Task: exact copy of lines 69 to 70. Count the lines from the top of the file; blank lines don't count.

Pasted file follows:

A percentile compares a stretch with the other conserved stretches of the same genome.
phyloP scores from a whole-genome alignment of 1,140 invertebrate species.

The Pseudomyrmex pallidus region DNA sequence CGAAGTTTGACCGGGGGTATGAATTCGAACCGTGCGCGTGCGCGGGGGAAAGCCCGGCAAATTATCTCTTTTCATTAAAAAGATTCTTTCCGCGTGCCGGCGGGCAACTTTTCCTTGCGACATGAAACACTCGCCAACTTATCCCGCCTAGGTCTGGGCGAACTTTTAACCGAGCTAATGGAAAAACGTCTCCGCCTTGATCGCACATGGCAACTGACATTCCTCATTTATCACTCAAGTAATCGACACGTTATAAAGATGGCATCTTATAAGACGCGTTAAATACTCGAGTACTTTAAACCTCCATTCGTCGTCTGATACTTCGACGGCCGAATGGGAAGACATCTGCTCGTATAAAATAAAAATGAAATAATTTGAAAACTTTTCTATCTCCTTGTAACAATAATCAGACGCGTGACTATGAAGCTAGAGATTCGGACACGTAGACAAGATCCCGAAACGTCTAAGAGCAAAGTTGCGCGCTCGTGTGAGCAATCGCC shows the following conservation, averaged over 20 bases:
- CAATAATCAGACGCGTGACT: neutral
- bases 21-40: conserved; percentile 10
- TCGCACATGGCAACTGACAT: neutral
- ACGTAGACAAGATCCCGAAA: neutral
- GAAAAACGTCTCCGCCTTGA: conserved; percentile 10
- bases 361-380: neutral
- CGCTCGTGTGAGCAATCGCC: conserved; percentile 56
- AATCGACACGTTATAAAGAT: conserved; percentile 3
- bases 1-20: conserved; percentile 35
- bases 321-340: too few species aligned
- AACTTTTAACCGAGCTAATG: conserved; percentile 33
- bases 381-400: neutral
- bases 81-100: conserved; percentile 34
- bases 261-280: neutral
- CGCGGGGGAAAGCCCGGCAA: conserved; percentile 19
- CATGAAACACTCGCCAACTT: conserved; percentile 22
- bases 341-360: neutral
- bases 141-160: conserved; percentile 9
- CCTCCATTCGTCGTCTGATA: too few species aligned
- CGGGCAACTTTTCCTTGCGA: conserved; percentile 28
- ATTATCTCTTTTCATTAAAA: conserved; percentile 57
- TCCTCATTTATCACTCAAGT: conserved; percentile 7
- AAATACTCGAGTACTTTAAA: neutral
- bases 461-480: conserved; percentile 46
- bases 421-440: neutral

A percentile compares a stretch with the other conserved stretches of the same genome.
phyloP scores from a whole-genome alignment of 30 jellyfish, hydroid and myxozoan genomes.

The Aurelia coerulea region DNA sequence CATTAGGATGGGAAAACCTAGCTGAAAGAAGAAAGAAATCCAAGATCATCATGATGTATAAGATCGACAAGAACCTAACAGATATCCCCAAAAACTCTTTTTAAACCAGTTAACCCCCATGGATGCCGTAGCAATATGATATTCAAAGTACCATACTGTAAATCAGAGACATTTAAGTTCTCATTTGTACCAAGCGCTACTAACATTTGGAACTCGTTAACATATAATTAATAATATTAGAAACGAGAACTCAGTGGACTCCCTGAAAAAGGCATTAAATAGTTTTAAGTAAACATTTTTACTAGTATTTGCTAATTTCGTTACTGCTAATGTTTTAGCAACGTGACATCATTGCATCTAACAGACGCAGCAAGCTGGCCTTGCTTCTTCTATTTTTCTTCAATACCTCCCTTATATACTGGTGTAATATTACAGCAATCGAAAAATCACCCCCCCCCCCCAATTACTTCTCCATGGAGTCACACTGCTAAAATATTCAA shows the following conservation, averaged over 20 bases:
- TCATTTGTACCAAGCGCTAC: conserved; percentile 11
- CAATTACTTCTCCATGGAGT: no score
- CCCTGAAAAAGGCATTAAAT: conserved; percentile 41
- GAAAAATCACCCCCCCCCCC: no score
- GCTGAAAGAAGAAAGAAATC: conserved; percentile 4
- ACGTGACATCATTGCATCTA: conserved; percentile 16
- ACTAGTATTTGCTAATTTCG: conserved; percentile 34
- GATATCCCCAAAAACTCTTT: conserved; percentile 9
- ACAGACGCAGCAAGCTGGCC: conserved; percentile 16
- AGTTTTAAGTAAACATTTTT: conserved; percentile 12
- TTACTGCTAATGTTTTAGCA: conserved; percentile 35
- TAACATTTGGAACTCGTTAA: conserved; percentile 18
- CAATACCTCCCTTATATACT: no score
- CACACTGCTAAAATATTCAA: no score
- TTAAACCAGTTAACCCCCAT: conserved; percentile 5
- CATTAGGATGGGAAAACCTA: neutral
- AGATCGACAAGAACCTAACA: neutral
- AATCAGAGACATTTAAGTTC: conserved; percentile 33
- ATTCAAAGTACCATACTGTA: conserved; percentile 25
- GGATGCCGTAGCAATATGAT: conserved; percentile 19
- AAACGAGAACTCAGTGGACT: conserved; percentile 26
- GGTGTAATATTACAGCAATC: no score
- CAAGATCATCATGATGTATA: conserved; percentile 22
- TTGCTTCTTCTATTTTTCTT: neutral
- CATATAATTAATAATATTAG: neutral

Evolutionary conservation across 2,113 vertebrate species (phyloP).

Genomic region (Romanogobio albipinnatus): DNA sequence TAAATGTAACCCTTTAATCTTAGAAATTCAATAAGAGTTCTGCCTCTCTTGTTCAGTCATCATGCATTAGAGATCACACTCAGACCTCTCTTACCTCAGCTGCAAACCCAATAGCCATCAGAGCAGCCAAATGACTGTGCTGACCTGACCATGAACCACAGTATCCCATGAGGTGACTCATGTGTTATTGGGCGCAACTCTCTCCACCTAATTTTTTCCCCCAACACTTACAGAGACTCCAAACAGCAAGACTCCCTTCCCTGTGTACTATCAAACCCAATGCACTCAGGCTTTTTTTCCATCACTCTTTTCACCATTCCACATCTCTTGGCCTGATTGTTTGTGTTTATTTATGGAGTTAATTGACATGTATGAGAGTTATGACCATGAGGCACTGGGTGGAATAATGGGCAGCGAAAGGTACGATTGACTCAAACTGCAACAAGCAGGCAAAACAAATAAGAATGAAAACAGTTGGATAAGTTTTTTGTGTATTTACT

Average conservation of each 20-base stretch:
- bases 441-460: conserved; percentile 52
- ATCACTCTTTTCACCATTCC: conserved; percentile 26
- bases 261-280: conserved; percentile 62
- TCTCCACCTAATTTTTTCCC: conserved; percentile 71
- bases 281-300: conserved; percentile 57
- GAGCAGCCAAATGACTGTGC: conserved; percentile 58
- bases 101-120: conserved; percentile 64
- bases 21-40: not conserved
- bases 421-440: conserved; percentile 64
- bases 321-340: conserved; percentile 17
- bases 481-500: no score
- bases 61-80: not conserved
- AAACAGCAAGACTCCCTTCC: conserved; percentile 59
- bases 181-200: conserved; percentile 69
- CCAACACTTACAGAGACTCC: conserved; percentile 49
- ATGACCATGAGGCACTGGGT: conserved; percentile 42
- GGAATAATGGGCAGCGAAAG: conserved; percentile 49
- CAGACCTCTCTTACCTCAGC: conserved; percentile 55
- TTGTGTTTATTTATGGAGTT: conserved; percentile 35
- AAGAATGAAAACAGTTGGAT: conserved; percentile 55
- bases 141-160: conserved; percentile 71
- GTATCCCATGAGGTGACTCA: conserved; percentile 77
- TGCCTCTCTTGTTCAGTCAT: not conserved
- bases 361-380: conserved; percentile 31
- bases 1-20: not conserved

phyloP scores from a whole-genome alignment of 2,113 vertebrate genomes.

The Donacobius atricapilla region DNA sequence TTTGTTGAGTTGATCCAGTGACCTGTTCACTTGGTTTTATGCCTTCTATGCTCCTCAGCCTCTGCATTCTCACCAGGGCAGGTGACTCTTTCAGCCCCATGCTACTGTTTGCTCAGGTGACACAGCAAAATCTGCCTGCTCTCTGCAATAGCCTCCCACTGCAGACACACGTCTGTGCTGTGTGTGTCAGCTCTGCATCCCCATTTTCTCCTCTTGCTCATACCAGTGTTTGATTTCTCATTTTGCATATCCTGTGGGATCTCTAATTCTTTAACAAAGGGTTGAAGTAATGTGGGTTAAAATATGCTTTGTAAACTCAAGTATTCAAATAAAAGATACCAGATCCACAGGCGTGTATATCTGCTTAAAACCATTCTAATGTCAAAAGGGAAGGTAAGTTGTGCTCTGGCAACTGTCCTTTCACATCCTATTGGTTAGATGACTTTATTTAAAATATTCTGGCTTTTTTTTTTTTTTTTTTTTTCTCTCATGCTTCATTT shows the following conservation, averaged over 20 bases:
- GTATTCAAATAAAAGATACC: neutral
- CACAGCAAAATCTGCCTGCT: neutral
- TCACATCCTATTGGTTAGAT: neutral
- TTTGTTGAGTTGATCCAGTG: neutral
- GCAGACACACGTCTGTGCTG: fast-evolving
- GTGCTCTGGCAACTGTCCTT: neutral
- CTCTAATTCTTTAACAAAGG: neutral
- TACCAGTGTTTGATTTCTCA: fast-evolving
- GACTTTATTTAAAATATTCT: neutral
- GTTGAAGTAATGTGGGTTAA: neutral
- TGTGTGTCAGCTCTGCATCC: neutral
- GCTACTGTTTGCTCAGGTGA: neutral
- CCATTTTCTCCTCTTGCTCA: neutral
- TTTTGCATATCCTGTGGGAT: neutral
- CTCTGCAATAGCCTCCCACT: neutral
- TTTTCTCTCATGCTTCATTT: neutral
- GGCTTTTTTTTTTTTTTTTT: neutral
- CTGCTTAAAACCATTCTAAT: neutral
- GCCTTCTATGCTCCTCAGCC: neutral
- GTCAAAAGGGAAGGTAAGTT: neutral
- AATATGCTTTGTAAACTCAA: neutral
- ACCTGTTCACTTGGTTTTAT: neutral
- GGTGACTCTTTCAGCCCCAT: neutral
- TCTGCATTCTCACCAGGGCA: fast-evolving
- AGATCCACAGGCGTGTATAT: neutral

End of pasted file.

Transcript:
- bases 321-340: conserved; percentile 17
- bases 481-500: no score